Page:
Algerian desert
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Algerian desert


Algeria Travel Guide

Key Facts

2,381,741 sq km (919,595 sq miles).


38.1 million (2013).

Population density

16 per sq km.




Republic. Gained independence from France in 1962.

Head of state

President Abdelaziz Bouteflika since 1999.

Head of government

Acting Prime Minister Youcef Yousfi since 2014.


220 volts AC, 50Hz. The European two-pin plug is standard.

For the intrepid traveller, a trip to Algeria is an adventure in waiting. Its troubled reputation may put off anyone looking for the quiet life, but for those who take the time to explore, Algeria offers culture and adventure in spades.

Here, a beguiling blend of cultures spans a vast chunk of land - taking in everything from whitewashed fishing ports, verdant hillsides and olive groves to the unmatched dramatic landscapes of the Sahara Desert and the Hoggar Mountains.

As the largest country in Africa, Algeria’s terrain – from the cities of the north, to the desert of the south – is hugely varied. Many never get past the northern port cities of Algiers, or Oran, and for good reason. Colonised by the Phoenicians and the Romans and covered with fascinating ruined cities, the north is green and fertile, and the imposing capital Algiers (‘the White City’) has a fascinating medina to explore and offers and interesting perspective on modern Algerian life. Tackle the sights and sounds of the UNESCO heritage Casbah, the walled city where neglected crumbling ruins sit adjacent with renovated homes. Despite its shady reputation, it’s well worth seeing, but taking a guide is essential.

Oran’s history is similarly colourful, having been the stopping point on the trade route between Spain and Morocco, due to its convenient geographic location. That legacy is reflected in the city’s altogether European feel, with evidence of a Spanish and French colonial past never far away. Tour the soaring Sacré-Cœurcathedral – now a library – or get involved with the numerous events going on at the Palais de la Culture.

With more than four-fifths of its territory covered by the Sahara, the desert is Algeria's most striking feature and the biggest draw for travellers. It’s the territory of nomadic Berbers and the source of myriad tales, but whilst the security situation makes independent travel difficult, tourists can still make it to the country’s accessible attractions under the guidance of reputable tour operators. Stop off at oasis towns like Ghardia and Timimoun or travel deep into the heart of the desert to see the prehistoric rock art in the Hoggar Mountains and Tassili N’Ajjer National Park.

Its recent sufferings through war and political strife have no doubt turned tourists away from Algeria, towards neighbouring Morocco. But if you’re looking for something more than souks and surf, Algeria makes an excellent start.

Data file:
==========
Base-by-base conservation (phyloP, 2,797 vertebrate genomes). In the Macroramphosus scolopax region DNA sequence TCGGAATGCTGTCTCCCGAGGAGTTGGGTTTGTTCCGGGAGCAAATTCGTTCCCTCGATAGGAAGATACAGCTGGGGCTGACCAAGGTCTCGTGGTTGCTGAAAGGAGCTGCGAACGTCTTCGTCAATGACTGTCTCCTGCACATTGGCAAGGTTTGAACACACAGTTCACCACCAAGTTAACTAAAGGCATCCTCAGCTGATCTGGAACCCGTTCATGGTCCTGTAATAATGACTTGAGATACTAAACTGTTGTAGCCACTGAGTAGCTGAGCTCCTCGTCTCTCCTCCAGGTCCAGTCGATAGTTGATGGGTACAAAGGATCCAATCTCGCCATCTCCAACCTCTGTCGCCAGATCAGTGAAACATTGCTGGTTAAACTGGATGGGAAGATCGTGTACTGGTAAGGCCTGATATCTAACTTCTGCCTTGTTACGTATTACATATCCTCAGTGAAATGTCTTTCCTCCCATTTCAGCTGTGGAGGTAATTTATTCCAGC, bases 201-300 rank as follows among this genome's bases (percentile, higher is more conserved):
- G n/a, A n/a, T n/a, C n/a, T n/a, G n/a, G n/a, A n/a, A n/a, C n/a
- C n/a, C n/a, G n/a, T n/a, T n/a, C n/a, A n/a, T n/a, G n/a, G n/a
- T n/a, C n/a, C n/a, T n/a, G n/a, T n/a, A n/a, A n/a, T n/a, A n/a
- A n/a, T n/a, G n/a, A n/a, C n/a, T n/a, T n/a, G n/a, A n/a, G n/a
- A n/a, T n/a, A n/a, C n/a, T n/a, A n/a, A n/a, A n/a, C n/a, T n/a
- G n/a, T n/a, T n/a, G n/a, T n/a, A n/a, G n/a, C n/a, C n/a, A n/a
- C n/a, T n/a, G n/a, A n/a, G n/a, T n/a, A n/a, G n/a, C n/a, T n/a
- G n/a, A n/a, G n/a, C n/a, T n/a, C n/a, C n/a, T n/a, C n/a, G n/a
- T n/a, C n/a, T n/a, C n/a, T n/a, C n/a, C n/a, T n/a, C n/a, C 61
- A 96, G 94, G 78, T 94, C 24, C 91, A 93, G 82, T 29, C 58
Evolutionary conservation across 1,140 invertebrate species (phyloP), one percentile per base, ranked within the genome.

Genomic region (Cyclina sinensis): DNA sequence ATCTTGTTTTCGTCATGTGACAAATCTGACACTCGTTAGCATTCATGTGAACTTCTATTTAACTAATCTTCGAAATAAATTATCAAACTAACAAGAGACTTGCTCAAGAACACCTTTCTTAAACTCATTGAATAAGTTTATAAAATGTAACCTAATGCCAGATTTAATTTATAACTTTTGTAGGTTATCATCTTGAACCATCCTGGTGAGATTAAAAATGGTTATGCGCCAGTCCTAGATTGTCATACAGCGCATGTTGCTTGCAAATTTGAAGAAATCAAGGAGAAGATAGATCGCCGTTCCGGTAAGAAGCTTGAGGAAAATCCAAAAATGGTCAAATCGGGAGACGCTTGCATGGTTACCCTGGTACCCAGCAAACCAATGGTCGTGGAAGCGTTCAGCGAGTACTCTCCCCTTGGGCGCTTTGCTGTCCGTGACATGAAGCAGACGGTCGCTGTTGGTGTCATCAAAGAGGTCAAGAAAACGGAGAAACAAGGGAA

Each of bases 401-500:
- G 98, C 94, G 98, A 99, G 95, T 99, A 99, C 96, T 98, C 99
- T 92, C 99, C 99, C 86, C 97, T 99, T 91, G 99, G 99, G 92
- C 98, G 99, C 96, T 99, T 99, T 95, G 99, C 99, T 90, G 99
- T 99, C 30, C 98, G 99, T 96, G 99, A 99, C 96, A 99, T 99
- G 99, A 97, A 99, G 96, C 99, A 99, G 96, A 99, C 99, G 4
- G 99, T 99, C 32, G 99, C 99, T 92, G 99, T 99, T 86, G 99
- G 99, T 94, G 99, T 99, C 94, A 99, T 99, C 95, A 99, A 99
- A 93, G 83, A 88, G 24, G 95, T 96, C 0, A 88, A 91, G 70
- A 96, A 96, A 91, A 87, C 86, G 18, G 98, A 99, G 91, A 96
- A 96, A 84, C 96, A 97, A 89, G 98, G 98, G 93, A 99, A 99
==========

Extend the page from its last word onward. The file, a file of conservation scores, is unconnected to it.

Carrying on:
Travel Advice

Last updated: 31 March 2015

The travel advice summary below is provided by the Foreign and Commonwealth Office in the UK. 'We' refers to the Foreign and Commonwealth Office. For their full travel advice, visit

Political situation

Sector specific protests are a daily feature of Algerian life. In general, demonstrations are peaceful but a low number involve clashes between police and demonstrators. While the April 2014 elections passed peacefully, further unrest is possible. You should take precautions for your personal safety, avoid political gatherings and demonstrations and take local advice. Always observe instructions given by the local security authorities.


While most visits to Algeria are trouble-free, in certain areas of larger cities incidents of robbery and thefts do occur. Avoid areas that you don’t know, especially after dark. Avoid carrying large amounts of money or valuables around with you. Do not accept lifts from people you do not know - use a taxi service recommended by the hotel.

Local travel

Seek the advice of your hosts about appropriate security measures. You should arrange, if possible, to be met on arrival in Algiers and, if travelling alone, should stay at one of the main hotels where proper security precautions are taken.

Where possible, make journeys by air and stay in pre arranged accommodation at your destination. Business visitors without established contacts should seek advice in the first instance from the British Embassy, Algiers or the Algeria desk in UK Trade and Investment.

Tourists should confirm travel arrangements before arrival in Algeria, using a reputable guide with good local knowledge.

It’s generally safe to move around the centre of Algiers during the day. Ideally, travel around with someone who knows the city well. Avoid areas that you don’t know, particularly in the suburbs of the city and especially after dark. Don’t carry large amounts of money or valuables around with you. If you plan to tour the Casbah area of Algiers, use a good local guide and make sure local police and your hosts/hotel know about your plans. Use a taxi service recommended by the hotel - do not accept lifts from persons you do not know. 

There have been regular incidences of violence between Arab and Berber tribes in the town of Ghardaia since December 2013. You should exercise extreme caution and avoid large gatherings if visiting Ghardaia.

Road travel

For short stays in Algeria, you can drive using a UK licence. You should avoid road travel outside major cities at night. Algeria has a high road traffic accident rate. More than 5000 people were killed and over 12,000 injured in road traffic accidents in 2012. If possible travel in a convoy of at least 2-3 vehicles outside the main towns.

If you are taking a taxi, ask your hotel to phone a reputable firm and don’t allow other unknown passengers to join you during the journey. Arrange with the driver to collect you for the return journey as taxis are not widely available, particularly after dark. Do not accept lifts from people you do not know.